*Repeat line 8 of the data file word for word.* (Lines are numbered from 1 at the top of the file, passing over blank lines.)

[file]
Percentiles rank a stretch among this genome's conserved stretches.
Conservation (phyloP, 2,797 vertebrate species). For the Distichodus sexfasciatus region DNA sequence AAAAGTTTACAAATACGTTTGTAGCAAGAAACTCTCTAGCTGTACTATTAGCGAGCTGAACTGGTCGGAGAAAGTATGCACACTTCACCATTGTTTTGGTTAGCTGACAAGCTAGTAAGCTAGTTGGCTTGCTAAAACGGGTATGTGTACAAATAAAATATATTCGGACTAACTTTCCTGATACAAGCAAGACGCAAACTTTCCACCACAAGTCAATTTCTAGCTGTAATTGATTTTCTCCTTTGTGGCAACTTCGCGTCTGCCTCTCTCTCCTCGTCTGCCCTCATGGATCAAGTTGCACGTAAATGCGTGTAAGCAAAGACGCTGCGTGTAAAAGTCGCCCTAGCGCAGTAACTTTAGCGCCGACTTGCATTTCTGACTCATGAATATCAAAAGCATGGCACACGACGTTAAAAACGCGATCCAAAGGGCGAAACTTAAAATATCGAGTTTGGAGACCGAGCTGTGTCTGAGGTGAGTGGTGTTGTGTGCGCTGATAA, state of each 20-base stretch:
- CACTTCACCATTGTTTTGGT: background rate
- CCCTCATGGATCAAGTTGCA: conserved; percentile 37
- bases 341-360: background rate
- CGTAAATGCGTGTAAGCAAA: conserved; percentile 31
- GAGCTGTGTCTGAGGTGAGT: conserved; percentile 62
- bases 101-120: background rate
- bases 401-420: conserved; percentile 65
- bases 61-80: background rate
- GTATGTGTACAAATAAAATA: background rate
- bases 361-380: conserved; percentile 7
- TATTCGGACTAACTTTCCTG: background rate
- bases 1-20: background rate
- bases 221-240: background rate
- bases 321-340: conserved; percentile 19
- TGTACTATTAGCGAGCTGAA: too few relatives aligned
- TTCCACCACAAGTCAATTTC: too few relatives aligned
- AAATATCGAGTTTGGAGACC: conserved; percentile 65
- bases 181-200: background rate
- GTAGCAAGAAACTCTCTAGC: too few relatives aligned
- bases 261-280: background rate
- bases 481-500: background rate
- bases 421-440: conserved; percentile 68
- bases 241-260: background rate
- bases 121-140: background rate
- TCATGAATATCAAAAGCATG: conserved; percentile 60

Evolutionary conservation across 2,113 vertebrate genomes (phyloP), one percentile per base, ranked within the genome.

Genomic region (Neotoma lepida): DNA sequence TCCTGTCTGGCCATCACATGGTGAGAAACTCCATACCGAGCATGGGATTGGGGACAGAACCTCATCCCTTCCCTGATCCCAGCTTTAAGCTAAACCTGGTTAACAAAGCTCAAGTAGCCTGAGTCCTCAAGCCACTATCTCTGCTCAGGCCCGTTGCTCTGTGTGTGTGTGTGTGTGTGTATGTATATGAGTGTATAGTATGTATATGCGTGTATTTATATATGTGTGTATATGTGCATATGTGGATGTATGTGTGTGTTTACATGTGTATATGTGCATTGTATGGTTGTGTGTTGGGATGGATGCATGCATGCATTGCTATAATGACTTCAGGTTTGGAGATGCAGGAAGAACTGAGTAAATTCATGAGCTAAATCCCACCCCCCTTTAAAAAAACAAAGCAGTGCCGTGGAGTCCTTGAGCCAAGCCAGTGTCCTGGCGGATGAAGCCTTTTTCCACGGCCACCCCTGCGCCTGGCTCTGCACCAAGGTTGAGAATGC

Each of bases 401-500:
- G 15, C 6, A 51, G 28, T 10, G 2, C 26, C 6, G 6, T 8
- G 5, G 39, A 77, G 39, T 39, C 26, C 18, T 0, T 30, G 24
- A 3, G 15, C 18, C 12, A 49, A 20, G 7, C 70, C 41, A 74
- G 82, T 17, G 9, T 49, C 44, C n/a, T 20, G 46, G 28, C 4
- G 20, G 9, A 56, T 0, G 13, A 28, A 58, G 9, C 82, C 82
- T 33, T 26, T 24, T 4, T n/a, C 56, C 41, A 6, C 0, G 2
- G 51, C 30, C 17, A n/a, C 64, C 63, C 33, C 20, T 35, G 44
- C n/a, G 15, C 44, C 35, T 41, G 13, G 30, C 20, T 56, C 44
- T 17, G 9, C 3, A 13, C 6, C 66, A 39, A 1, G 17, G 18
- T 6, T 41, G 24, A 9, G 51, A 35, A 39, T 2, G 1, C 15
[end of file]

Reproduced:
- bases 101-120: background rate